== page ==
I know. I this logo is at war with the title of this Monday’s blog. Cats are the preferred companions of sorcerers, witches, and cozy mystery writers. The problem for me is that I am a dog lover. I have owned cats and loved cats, but my nature calls for an animal that will obey me, love me, and never, never put up its nose and walk past me. Cats don’t need me so I wreak my revenge on them by featuring dogs, loyal and adoring.
By now I’m sure you’ve seen the videos of dogs greeting their soldiers returning from the battlefield. They whimper, whine, bleat and throw all self respect to the wind as they celebrate their returning humans. I hope you’ve also seen the video mocking the dogs’ throwing their canine dignity to the wind. In the spoof, the master opens the door and calls out a name. The next shot is of a cat, yawning and nonplussed, looking in the direction of the sound and then returning to slumber. It’s funny–and all too true. No doubt about it, for me dogs are the ones who can be counted on to greet me at the door and know enough to wag their tails so they will be rewarded.
In Murder on Cinnamon Street, the dog’s name is Howler and like the dog Messy in my book Snoop, Howler is a mutt who gives the main character aid and comfort. When no one else is there for my character E Clary, Howler is. Those of you who love dogs know this to be the case. From the time we are little, we cry into our canine companions’ necks and sob away the troubles of our world. I tried it with a cat once with no success and more than a few scratches.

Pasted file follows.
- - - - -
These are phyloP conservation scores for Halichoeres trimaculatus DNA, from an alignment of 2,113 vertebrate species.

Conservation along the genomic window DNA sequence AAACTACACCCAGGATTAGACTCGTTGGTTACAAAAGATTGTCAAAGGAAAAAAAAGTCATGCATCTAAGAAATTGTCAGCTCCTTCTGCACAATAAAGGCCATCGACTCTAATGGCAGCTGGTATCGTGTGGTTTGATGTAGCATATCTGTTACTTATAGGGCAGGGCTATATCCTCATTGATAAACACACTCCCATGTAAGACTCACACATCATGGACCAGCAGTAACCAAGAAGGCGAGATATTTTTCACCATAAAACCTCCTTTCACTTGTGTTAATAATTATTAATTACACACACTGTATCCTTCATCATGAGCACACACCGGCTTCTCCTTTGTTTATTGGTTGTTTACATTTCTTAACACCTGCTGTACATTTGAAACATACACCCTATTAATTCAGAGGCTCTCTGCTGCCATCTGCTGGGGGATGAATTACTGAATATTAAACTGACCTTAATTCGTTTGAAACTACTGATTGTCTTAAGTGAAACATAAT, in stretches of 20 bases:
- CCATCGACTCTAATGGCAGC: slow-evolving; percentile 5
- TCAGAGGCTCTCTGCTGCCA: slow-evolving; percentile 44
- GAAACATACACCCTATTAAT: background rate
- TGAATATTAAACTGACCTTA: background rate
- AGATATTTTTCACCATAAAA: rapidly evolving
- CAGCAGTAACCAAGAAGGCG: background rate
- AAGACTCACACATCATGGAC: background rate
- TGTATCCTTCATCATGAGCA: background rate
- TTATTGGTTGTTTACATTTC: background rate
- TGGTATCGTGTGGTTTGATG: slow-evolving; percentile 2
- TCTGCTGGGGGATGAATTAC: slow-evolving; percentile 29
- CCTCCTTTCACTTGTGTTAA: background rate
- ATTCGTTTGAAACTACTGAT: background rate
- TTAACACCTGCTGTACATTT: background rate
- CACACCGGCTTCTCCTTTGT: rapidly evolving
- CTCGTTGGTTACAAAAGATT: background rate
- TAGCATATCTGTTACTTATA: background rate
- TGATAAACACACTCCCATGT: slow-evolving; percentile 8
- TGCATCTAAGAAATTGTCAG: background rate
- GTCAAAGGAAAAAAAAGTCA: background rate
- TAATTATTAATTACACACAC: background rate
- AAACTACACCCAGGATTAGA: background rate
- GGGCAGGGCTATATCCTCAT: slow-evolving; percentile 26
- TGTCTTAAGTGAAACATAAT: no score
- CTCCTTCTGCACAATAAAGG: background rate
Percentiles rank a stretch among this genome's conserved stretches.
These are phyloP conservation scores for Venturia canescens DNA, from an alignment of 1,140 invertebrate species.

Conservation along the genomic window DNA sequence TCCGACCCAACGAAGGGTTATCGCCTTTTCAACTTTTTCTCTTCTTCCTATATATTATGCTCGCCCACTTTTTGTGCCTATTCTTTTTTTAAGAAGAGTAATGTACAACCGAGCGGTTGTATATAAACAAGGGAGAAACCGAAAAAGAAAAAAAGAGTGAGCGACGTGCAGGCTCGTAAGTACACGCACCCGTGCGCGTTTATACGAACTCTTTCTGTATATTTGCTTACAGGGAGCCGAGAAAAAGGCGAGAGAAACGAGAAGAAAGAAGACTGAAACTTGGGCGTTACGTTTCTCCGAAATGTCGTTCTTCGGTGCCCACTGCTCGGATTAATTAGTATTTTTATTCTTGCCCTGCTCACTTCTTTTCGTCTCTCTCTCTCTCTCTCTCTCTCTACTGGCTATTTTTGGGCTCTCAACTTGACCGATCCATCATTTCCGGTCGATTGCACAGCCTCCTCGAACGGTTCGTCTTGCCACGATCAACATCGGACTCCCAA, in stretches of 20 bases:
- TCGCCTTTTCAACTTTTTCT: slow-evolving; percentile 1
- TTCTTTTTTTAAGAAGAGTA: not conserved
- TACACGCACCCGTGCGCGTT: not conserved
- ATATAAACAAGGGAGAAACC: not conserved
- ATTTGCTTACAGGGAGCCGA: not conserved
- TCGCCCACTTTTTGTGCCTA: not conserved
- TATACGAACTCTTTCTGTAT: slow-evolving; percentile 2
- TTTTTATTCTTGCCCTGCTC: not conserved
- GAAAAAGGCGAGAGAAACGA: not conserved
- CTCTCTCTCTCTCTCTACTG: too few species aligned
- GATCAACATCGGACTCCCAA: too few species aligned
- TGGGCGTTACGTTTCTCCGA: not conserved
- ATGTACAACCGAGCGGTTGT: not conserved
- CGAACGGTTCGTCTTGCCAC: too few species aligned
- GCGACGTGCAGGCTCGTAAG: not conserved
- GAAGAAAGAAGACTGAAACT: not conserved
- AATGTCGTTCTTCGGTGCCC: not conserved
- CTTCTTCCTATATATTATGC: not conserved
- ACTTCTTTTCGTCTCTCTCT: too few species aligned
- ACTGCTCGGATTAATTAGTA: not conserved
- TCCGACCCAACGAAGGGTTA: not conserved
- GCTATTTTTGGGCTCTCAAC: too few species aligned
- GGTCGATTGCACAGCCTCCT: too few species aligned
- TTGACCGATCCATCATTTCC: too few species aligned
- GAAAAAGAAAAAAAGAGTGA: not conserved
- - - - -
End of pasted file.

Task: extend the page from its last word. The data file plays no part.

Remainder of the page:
I love David Rosenfelt’s mysteries for a lot of reasons: their solid writing, well-plotted suspense-filled tales, and their dogs. Rosenfelt is a dog loving nut like I am, and his memoir of moving over twenty dogs from California to Maine (Dogtripping) shows it. But his fans love him for it. In his books the dog never dies and is anthropomorphized humorously and, I think, realistically. I read a story once in which the dog died at the end, and I never forgave the author. For those of you who have a boundless urge to punish yourself, I will tell you that the book was Farley Mowat’s The Dog Who Wouldn’t Be. Our tenth grade English teacher had us read a condensed version aloud in class and paid the price for his sloth with thirty high school sophomores, boys and girls, sobbing and yelling that they hated the book and him. If that teacher is still alive, I’m sure he remembers his worst teaching day ever. Other than that, he was a good and popular teacher.
In Snoop (I’m showing the back because I’ve shown the front so much) the dog—spoiler alert!–is grievously injured, but I have made a promise to myself and my readers that no dog will die so I hope that consoles you. I won’t ever hurt a dog and think those who do should suffer humiliation and torment for the rest of their lives. Not long ago the dog torturer Michael Vick lamented that he felt bad his kids can’t have a dog. I feel bad that he has children because I’m convinced if you can abuse one helpless creature, human or otherwise, you are a threat to all creatures.
I won’t hurt dogs and will feature them in all my books. And I will even have cats, as I do in Snoop, but I won’t favor them. They don’t need me, and like my main characters in Snoop and Murder on Cinnamon Street, I admit to needing to be needed.
By the way, I’m sure my two dogs Chloe and Hannah would love a cat, a diversion for their owner who spends far too much time talking to them and hugging them. But it’s their tough luck they were born to bark and not to purr.